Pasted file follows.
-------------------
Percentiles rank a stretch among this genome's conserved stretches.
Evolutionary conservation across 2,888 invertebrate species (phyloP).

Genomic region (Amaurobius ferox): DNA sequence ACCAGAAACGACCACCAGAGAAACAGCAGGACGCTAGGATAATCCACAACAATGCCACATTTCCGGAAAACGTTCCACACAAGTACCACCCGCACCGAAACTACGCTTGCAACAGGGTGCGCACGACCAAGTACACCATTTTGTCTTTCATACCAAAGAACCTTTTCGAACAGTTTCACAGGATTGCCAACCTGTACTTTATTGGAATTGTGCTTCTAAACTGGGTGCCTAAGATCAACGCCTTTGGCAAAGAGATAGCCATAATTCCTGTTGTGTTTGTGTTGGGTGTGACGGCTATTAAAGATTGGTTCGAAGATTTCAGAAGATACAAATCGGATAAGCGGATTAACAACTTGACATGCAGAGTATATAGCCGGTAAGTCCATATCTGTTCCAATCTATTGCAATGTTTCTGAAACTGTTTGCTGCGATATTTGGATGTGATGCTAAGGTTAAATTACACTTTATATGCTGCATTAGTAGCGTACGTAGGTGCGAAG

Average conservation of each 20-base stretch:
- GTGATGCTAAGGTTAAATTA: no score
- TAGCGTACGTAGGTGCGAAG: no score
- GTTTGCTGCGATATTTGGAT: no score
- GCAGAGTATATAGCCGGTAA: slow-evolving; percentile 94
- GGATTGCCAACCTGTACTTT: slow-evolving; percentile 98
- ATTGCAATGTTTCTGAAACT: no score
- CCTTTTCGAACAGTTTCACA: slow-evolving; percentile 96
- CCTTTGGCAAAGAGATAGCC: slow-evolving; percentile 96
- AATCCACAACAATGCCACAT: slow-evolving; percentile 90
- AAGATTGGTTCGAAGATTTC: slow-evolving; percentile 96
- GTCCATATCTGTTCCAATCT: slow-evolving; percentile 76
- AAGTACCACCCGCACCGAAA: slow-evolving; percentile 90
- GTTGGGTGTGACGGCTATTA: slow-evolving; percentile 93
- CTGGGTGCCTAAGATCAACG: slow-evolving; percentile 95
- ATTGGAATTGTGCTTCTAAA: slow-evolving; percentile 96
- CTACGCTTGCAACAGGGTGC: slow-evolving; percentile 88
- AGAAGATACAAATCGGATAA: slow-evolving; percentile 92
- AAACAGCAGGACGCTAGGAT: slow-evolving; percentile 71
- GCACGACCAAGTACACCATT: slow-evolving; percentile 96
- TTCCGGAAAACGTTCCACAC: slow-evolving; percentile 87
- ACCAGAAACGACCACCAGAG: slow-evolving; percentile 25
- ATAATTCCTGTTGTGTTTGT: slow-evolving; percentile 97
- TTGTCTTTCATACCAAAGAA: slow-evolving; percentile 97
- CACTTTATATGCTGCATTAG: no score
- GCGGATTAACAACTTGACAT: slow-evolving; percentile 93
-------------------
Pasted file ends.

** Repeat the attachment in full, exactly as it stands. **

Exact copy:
Percentiles rank a stretch among this genome's conserved stretches.
Evolutionary conservation across 2,888 invertebrate species (phyloP).

Genomic region (Amaurobius ferox): DNA sequence ACCAGAAACGACCACCAGAGAAACAGCAGGACGCTAGGATAATCCACAACAATGCCACATTTCCGGAAAACGTTCCACACAAGTACCACCCGCACCGAAACTACGCTTGCAACAGGGTGCGCACGACCAAGTACACCATTTTGTCTTTCATACCAAAGAACCTTTTCGAACAGTTTCACAGGATTGCCAACCTGTACTTTATTGGAATTGTGCTTCTAAACTGGGTGCCTAAGATCAACGCCTTTGGCAAAGAGATAGCCATAATTCCTGTTGTGTTTGTGTTGGGTGTGACGGCTATTAAAGATTGGTTCGAAGATTTCAGAAGATACAAATCGGATAAGCGGATTAACAACTTGACATGCAGAGTATATAGCCGGTAAGTCCATATCTGTTCCAATCTATTGCAATGTTTCTGAAACTGTTTGCTGCGATATTTGGATGTGATGCTAAGGTTAAATTACACTTTATATGCTGCATTAGTAGCGTACGTAGGTGCGAAG

Average conservation of each 20-base stretch:
- GTGATGCTAAGGTTAAATTA: no score
- TAGCGTACGTAGGTGCGAAG: no score
- GTTTGCTGCGATATTTGGAT: no score
- GCAGAGTATATAGCCGGTAA: slow-evolving; percentile 94
- GGATTGCCAACCTGTACTTT: slow-evolving; percentile 98
- ATTGCAATGTTTCTGAAACT: no score
- CCTTTTCGAACAGTTTCACA: slow-evolving; percentile 96
- CCTTTGGCAAAGAGATAGCC: slow-evolving; percentile 96
- AATCCACAACAATGCCACAT: slow-evolving; percentile 90
- AAGATTGGTTCGAAGATTTC: slow-evolving; percentile 96
- GTCCATATCTGTTCCAATCT: slow-evolving; percentile 76
- AAGTACCACCCGCACCGAAA: slow-evolving; percentile 90
- GTTGGGTGTGACGGCTATTA: slow-evolving; percentile 93
- CTGGGTGCCTAAGATCAACG: slow-evolving; percentile 95
- ATTGGAATTGTGCTTCTAAA: slow-evolving; percentile 96
- CTACGCTTGCAACAGGGTGC: slow-evolving; percentile 88
- AGAAGATACAAATCGGATAA: slow-evolving; percentile 92
- AAACAGCAGGACGCTAGGAT: slow-evolving; percentile 71
- GCACGACCAAGTACACCATT: slow-evolving; percentile 96
- TTCCGGAAAACGTTCCACAC: slow-evolving; percentile 87
- ACCAGAAACGACCACCAGAG: slow-evolving; percentile 25
- ATAATTCCTGTTGTGTTTGT: slow-evolving; percentile 97
- TTGTCTTTCATACCAAAGAA: slow-evolving; percentile 97
- CACTTTATATGCTGCATTAG: no score
- GCGGATTAACAACTTGACAT: slow-evolving; percentile 93